Contribution: Used interchangeably with "tax."
Direct Reimbursement Employer: Governmental entities and 501(C)(3) nonprofit organizations can chose to make reimbursement payments to the Bureau of Unemployment Compensation (BUC) instead of making regular contributions paid by taxes. To sign up for direct reimbursement status, the employer must file a written request within 30 days of its subject status determination. Changing the payment method should occur within 60 days prior to the beginning of the year of the change.
Employer Account Number: New employers are issued account numbers when they have met liability by filing an application or submitting a quarterly report. The account number is used to process all of the employer’s reports and payments.
Employer/Employing Unit: Under the law "employer" and "employing unit" are considered the same. An employer is any business or individual that pays an individual for services. Employers can take many of the forms listed below:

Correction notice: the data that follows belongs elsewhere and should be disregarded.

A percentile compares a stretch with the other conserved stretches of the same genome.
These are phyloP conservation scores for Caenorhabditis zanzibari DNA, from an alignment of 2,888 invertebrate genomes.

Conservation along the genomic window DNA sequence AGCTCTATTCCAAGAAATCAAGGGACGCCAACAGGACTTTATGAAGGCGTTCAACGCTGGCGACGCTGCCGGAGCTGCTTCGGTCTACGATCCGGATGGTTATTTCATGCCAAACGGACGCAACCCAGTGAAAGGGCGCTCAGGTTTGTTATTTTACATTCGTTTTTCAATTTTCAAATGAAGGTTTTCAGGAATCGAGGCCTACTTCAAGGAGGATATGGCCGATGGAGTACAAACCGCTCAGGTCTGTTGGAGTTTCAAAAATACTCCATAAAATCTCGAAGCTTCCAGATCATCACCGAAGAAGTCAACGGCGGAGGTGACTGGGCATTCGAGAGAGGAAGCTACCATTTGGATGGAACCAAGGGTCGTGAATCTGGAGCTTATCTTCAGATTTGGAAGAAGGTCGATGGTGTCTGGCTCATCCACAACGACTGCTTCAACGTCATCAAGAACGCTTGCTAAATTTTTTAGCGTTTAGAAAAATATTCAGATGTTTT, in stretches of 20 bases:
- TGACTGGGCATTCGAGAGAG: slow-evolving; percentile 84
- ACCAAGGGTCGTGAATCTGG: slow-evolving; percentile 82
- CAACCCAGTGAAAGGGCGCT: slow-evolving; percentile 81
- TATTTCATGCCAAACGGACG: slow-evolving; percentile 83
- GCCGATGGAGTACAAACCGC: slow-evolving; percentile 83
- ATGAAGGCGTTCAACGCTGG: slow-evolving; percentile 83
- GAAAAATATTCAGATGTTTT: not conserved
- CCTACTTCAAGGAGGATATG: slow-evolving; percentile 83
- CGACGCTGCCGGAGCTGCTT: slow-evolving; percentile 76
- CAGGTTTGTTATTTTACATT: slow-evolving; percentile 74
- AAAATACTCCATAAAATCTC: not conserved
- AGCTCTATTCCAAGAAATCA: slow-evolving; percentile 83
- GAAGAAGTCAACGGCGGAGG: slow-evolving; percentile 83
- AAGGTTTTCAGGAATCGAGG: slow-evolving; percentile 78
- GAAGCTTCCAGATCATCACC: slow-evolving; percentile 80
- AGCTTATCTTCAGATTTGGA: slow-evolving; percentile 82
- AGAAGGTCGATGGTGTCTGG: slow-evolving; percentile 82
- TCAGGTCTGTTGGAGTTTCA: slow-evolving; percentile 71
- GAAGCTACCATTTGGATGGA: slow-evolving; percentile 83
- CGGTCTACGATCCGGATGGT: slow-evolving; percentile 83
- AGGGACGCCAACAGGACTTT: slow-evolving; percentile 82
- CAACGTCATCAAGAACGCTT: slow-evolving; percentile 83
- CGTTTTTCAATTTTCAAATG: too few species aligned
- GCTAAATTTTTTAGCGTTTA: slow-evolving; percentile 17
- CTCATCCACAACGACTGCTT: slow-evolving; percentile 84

- Governmental - federal, state, county and municipal;
- Limited Liability - individuals, partnerships, corporations; Individuals - estates and trusts,
- Partnerships - firms, associations, trusts, joint ventures;
- Corporations - public, private, foreign, domestic, c-corp and s-corp.
Employment: Employment is the entire service of an individual performed for some kind of wage, under any type of contract. The law presumes that a worker’s services are employment unless the employer can prove that the worker’s services are exempt. A three-part test determines whether a worker’s services should be considered covered employment (see ABC Test above).